A revived golden-era cocktail and fabulous way to tinker with Swedish Punsch

NO 180
NO 180
Diki-Diki cocktail photo



  1. Combine all ingredients over ice and shake
  2. Strain into a chilled cocktail glass, serve up
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Along with drinks like the Doctor Cocktail, this oddly named drink is one of a few classic cocktails most associated with the long lost spiced Nordic liqueur, Swedish Punsch. Credited with the creation of this combination of apple brandy, Swedish punsch, and grapefruit juice; bartender Robert Vermiere included the Diki-Diki in his 1922 book Cocktails: How to Mix Them, mentioning that he introduced the cocktail at London’s Embassy Club that same year. Just one year later, Harry McElhone included a stiffer version of this drink (4:1:1 as opposed to 2:1:1) in his ABC of Mixing Cocktails, noting its great popularity in London. While it predates the movement, its name seems right at home in the world of tiki where it was embraced by Trader Vic and is now often served alongside other oddly named drinks with questionable etymology and origin stories. It could be considered what one might call proto-tiki.

We borrowed this recipe from Vintage Spirits and Forgotten Cocktails, which is a slight modification of Vermiere’s original ratio. This drink really delivers the essence of apple, it smells like apples and it tastes like apples. There are some funky ingredients blended here alongside the fleshy apple brandy, but they all seem to find a way to support the apple. The nose delivers hints of vanilla and sugarcane from the rummy Swedish punsch. On the tongue it’s fleshy and apply, with a finish of heat from the strong booze. Sweetness and spice from the punsch and acidity from grapefruit punch up the apple flavor, resulting in an impressively balanced drink that’s reminiscent of a more complex Jack Rose.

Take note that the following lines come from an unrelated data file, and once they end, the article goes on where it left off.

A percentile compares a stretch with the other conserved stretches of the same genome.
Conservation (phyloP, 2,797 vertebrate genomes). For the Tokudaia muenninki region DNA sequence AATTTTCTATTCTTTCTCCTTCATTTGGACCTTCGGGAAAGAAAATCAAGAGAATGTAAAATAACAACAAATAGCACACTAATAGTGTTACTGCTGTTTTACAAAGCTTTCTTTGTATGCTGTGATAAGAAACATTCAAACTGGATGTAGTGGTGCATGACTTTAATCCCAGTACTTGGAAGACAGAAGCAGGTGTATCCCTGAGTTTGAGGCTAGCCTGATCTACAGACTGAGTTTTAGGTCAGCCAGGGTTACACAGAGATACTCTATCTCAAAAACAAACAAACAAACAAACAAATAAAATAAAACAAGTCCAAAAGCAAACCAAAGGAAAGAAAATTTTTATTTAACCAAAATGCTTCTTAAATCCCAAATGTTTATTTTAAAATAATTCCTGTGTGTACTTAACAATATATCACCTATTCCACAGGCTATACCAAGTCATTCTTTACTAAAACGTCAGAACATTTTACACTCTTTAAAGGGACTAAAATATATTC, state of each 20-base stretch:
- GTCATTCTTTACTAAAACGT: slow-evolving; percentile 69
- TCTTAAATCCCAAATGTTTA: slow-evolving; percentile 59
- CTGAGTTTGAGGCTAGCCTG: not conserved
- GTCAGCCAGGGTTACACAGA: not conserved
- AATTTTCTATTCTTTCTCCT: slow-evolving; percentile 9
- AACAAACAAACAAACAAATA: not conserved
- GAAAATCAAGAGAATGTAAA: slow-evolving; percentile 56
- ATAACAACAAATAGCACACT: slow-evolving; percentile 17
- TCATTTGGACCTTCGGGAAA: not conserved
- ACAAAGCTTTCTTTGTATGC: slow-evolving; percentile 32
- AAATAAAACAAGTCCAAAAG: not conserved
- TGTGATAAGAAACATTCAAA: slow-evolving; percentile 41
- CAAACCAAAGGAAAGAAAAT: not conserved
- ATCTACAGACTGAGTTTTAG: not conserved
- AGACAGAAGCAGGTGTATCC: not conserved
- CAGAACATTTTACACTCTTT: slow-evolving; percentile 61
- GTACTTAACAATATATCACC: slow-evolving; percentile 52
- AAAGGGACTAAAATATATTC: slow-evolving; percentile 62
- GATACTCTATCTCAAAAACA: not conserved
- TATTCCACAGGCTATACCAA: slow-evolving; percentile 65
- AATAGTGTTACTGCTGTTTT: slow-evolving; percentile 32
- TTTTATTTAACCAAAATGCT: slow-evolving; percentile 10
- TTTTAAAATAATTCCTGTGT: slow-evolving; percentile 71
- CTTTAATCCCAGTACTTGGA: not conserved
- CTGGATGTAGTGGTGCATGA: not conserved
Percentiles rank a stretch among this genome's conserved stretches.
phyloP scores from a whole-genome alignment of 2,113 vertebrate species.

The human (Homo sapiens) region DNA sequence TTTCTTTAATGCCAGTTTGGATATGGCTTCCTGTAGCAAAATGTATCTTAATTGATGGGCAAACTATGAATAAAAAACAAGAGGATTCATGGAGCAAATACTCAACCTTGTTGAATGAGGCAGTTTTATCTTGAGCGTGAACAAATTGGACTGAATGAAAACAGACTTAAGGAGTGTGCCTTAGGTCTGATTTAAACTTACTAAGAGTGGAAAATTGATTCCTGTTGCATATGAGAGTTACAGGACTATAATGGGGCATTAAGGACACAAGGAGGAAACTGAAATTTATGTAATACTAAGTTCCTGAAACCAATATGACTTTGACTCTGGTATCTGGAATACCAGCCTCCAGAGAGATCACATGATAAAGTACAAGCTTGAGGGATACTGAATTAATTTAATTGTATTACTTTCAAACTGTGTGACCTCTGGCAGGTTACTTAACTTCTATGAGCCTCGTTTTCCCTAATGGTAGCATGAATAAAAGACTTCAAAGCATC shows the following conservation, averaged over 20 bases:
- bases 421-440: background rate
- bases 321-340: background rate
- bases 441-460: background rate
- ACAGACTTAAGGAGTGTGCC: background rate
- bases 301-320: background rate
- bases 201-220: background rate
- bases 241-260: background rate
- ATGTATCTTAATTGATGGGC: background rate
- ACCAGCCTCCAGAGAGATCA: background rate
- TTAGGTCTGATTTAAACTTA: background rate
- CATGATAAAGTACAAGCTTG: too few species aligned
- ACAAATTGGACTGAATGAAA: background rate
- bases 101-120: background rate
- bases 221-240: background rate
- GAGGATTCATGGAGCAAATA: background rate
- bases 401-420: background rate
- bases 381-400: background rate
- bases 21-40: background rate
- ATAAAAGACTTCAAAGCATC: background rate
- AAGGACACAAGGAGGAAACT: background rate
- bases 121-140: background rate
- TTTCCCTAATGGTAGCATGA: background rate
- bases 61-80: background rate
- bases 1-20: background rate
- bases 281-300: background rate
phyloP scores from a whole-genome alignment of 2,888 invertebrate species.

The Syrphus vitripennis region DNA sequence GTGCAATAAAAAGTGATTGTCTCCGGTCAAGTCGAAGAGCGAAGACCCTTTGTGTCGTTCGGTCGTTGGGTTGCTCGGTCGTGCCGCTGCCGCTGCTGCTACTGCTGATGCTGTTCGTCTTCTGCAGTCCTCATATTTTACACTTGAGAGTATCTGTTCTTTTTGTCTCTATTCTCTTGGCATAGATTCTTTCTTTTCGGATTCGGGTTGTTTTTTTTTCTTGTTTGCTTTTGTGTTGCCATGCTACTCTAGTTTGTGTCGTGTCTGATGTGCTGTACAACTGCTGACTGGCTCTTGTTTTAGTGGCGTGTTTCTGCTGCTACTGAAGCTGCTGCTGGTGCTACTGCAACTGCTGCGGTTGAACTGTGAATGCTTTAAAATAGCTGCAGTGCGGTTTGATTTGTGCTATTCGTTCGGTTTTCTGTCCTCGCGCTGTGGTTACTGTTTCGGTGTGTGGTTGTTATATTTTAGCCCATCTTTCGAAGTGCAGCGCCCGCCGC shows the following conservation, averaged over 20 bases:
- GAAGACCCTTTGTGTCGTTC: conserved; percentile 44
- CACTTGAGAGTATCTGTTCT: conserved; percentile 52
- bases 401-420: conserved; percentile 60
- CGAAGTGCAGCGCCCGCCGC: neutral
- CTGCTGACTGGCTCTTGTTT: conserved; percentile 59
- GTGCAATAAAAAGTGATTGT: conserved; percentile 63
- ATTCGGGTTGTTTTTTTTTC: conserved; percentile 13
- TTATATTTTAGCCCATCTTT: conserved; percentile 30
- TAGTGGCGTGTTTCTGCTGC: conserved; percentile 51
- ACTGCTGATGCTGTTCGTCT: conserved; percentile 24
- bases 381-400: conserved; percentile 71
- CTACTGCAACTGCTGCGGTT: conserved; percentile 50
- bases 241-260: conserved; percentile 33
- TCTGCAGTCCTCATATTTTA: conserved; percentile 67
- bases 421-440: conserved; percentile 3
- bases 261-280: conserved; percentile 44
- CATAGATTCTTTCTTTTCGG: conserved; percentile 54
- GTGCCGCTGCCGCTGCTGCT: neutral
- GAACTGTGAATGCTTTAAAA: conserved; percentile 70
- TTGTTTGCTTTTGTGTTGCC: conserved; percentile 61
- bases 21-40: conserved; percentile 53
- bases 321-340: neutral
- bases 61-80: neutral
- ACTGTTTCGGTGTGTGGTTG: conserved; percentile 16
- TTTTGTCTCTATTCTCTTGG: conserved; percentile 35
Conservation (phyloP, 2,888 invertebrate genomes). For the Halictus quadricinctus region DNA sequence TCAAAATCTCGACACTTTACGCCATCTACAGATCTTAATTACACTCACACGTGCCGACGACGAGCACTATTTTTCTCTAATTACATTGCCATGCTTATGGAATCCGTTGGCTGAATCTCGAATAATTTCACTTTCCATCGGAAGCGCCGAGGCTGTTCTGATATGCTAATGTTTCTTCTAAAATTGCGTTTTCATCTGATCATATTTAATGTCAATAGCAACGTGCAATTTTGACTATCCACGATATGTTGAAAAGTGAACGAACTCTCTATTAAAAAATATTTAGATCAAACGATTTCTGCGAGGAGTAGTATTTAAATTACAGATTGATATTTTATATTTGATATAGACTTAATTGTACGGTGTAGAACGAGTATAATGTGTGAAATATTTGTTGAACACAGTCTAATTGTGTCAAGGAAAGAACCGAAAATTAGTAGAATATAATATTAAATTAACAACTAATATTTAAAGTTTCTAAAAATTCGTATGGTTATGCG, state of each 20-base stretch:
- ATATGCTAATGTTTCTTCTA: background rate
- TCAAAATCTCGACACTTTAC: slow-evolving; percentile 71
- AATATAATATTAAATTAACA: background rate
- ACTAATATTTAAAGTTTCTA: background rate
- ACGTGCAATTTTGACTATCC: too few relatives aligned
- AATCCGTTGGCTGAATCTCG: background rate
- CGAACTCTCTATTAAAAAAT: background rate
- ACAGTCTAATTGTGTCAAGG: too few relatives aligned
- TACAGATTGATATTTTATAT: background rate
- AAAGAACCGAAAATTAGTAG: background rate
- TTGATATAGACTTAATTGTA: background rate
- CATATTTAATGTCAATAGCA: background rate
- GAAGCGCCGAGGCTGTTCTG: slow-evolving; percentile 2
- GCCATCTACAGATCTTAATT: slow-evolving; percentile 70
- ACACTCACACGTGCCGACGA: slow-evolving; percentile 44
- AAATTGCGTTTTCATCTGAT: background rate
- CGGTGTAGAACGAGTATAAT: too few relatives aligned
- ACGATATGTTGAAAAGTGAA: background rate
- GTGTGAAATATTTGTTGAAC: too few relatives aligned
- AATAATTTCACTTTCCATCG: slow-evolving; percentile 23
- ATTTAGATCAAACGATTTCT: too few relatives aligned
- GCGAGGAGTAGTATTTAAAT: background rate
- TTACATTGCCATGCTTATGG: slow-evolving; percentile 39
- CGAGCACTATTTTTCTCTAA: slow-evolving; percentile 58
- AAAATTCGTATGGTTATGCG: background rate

Kronan Swedish Punsch seems to be the only product available in the US right now. You can make it yourself if you feel inspired: David Wondrich provides a recipe in his Punch. While many recipes call specifically for Calvados, you don’t have to use Calvados, there are many other apple brandies. If you do, we have had great success with Domaine de Manoir Du Montreuil Calvados Du Pays D'auge Reserve. The first time we tried this, we made it with AppleJack instead of calvados and it was awesome. Applejack does have the tendency to take over a drink more than calvados does with an intense pure apple flavor. It ultimately will come down to what you want out of the drink, but definitely don’t shy away from it.

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